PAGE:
Acronym: IDIQ Contract

Companies new to the federal market often find the alphabet soup of acronyms like IDIQ to be madly confusing. As defined by Wikipedia and shortened here:

IDIQ is a contracting acronym meaning Indefinite Delivery Indefinite Quantity. An IDIQ is a type of contract that provides for an indefinite quantity of supplies or services during a fixed period of time. The legal origin of IDIQ contracts is the Federal Acquisition Regulation (FAR), section 16.501(a). IDIQ awards are usually for base years as well as option years. The government places delivery orders (for supplies) or task orders (for services) against a basic contract for individual requirements.

In essence, an IDIQ contract is a "pre-approved federal price list." Awards under an IDIQ are usually limited to a small number of companies. (Note that GSA schedule contracts are an exception.) The select list of companies receiving awards includes the only companies that are allowed to bid on task orders, using their pre-approved price list. (The pre-approved prices are maximum prices and discounts may be offered to federal buyers.) When a need arises, funded orders are then competed among the awardees only. Sometimes the competition for orders is real and at other times it is for appearances only, because of aggressive pre-selling by the companies holding the IDIQ.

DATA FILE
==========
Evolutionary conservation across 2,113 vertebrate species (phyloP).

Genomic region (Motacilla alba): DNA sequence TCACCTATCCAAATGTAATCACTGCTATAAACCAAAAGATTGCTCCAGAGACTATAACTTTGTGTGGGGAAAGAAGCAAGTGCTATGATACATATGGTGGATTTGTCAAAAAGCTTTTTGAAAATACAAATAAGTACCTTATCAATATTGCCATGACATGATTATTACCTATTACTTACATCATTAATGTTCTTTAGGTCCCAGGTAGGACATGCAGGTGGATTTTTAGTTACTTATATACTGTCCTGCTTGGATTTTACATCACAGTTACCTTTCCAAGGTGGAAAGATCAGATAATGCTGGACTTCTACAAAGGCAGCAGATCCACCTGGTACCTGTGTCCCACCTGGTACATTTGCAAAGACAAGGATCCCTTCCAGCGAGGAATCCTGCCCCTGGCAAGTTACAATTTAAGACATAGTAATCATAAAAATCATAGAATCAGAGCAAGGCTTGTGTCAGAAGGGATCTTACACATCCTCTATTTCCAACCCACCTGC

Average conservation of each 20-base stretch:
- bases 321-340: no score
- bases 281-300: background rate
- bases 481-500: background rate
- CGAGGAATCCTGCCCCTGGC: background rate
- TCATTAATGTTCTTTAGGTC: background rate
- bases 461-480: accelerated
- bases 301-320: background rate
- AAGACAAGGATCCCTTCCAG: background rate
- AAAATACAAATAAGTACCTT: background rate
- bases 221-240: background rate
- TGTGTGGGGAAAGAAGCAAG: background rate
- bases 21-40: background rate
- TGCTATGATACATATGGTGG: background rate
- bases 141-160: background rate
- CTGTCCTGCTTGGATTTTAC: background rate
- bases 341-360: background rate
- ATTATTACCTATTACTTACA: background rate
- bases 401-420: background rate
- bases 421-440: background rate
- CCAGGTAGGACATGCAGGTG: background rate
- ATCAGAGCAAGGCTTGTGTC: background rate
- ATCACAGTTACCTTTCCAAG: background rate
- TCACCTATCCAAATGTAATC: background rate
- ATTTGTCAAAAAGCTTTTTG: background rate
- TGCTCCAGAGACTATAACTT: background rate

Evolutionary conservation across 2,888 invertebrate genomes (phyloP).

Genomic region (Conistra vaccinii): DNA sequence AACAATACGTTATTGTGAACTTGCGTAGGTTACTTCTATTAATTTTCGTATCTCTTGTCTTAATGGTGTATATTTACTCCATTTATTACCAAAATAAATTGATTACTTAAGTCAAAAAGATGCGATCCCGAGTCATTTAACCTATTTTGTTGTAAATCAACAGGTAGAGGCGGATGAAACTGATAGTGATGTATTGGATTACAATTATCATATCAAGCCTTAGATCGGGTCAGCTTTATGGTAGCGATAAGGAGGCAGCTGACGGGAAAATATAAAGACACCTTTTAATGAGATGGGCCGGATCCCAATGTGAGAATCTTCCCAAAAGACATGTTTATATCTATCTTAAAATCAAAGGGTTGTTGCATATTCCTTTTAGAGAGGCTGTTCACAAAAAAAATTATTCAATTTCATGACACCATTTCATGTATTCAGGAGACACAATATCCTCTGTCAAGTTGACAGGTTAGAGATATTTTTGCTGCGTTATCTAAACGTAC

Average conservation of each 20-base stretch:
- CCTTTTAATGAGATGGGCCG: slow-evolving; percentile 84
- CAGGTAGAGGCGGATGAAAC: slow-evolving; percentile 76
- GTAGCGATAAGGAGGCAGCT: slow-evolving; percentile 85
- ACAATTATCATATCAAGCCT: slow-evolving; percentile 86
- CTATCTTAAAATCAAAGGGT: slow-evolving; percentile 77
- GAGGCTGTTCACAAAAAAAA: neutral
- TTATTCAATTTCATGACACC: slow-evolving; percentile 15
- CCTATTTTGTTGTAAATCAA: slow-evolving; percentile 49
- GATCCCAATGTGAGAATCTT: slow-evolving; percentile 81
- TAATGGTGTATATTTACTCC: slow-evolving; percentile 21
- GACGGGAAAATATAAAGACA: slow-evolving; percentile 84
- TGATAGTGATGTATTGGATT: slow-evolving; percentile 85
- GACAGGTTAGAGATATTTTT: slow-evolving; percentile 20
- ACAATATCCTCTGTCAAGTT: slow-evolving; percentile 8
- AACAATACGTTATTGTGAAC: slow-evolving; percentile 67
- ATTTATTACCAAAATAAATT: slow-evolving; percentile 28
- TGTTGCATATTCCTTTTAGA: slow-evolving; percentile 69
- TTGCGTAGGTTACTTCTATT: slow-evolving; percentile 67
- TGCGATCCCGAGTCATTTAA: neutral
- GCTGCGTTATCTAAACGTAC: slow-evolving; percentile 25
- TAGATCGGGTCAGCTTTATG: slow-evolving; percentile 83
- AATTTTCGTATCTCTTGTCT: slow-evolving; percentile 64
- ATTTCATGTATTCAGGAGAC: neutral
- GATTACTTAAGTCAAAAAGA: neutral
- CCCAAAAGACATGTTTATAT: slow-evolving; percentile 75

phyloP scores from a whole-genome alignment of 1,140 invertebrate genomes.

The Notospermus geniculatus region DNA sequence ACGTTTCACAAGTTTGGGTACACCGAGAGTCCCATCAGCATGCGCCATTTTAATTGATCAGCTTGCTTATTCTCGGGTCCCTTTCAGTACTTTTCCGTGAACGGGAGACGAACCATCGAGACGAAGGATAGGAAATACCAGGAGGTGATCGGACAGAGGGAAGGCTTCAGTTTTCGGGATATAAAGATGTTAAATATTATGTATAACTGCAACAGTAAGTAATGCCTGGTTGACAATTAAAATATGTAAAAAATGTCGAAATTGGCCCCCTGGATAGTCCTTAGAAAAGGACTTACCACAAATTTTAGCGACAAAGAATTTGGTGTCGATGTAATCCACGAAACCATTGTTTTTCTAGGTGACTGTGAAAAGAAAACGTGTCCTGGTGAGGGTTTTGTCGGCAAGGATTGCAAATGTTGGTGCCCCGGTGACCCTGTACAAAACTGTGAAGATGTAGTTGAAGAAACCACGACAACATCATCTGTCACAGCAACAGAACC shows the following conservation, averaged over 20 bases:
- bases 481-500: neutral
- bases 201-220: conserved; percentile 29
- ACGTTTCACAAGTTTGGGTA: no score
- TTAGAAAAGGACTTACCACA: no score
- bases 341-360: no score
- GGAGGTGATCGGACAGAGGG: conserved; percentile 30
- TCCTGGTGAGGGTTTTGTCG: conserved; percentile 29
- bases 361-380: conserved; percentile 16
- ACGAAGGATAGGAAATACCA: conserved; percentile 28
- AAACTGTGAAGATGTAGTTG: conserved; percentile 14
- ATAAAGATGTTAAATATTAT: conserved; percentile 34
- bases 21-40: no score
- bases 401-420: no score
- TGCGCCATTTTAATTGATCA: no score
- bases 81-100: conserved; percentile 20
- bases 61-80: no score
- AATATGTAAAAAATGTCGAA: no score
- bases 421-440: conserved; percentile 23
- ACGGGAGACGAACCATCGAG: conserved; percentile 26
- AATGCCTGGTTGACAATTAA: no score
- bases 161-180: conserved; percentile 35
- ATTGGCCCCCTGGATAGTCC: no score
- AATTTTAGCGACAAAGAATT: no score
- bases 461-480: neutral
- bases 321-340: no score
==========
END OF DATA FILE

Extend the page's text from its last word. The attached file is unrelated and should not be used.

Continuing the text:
Federal IDIQ contracts are almost always awarded through public procurements appearing in FedBizOpps. Exceptions include contracts awarded in the secret worlds of intelligence and counterterrorism. Federal buyers operating in those worlds seldom worry about public perceptions and in most cases they probably shouldn't have to.

This newsletter is an excerpt from Loading the Dice in DC, Legally: Learn the Politics and Realities of Federal Contracting by Fedmarket Founder and President, Richard White.
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